I discuss the online R:IQ assessment test by Chris Hogan, which seeks to determine how much money you need to save up for your retirement.
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As mentioned in my review of Chris Hogan’s Retire Inspired book, a tool called the R:IQ assessment test is referenced many times in it.
The R:IQ assessment test (stands for Retire Inspired Quotient, and yes there is no colon, and no it’s not a quotient) is a website that determines the amount of money you need to save in order to have the retirement that you want.
Is this a useful service? Read on…
Table of Contents
Know how much
Every one of us needs to know how much we need to save for retirement. If you don’t have a goal, how will you know if you’ve achieved it? It’s not just a matter of saving “more“.
But determining what is enough is difficult, and for lots of reasons. There is the uncertainty of the markets (since we’re not putting cash under the mattress). There is the uncertainty of taxes. There is also even the uncertainty of knowing what you’re going to need when you enter retirement.
That last part might seem like it should be obvious, but it’s not. You’re not going to need to commute to work anymore, but you might want to travel more. Your medical costs will likely increase too, but by how much? How do you know what your life will be like then?
It’s all a bit of a muddle. I’ve argued that at the very least, we all need to be millionaires. It’s rough estimate, but I believe it’s a good one.
The R:IQ tool reviewed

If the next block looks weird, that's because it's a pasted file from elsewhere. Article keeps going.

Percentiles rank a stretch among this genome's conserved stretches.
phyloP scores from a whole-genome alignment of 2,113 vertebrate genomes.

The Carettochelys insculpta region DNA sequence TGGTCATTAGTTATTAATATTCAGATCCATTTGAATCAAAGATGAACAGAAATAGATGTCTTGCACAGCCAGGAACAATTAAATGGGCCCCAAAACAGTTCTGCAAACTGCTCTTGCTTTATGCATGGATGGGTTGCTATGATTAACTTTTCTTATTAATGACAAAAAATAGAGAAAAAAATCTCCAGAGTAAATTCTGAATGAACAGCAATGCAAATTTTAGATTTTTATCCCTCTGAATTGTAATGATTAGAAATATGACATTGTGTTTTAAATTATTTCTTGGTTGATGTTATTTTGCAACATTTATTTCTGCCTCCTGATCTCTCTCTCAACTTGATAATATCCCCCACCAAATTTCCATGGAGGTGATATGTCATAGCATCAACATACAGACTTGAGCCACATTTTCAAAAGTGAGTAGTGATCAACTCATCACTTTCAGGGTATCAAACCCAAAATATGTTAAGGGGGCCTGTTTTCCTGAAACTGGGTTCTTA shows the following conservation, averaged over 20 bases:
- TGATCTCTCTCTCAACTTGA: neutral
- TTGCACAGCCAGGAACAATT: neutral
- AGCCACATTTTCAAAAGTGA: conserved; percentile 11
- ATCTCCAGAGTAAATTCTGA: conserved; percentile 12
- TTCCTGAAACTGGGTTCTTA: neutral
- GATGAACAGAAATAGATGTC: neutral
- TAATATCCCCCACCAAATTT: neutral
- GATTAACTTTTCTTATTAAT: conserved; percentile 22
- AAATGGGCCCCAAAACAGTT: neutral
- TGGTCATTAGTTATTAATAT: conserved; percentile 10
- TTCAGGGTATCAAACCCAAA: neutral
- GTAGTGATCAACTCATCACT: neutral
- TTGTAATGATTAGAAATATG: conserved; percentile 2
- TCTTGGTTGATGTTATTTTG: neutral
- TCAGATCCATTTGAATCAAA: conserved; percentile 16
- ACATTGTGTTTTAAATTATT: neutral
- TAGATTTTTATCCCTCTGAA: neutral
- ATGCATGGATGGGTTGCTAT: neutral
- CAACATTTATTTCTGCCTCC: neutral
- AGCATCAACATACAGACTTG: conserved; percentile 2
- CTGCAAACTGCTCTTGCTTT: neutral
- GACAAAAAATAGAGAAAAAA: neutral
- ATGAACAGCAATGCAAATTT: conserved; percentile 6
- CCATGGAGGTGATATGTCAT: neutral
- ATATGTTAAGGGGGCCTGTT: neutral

The R:IQ aims to go deeper. Much deeper in fact. It asks you a number of questions, namely:
- Your retirement dream (travel, family, recreation, etc.)
- Current annual income
- Desired monthly income
- Years until retirement
- Amount already saved
With those five questions, the website spits out your R:IQ number:
Welp, there you go. Get to work folks.
But wait a second. Where does this number come from?
The first problem is that the calculation appears to be totally opaque. There is no explicit description of the methodology at all.
There is, thankfully, some additional levers you can tweak. By pulling down the edit menu (the little pencil icon), you can change some numbers like Interest % and Withdrawal %. Which is a good thing, as I would not assume 12% growth and a 6% withdrawal rate. (I suggest 7% and 4%, respectively, to be safe.)
For me, depending on what values I input, I got results between $2-5 million. Which, granted, is a pretty wide variance, but that’s the problem with these measurements: they rely on so many assumptions as to be of dubious accuracy.
But ultimately, I don’t think it matters whether the website suggests $2 million or $5 million or even $10 million. I think having any figure as a starting point is important. Once you have a figure, you can start to ask yourself questions like “what do I need to do to get there?” And that’s a positive, actionable shift.
Otherwise, we can all too easily get stuck in the treadmill of just trying to save “more”, without knowing whether we’re approaching any goal. And we want a goal.
Give Chris Hogan’s R:IQ a try, and let me know what you think in the comments below!
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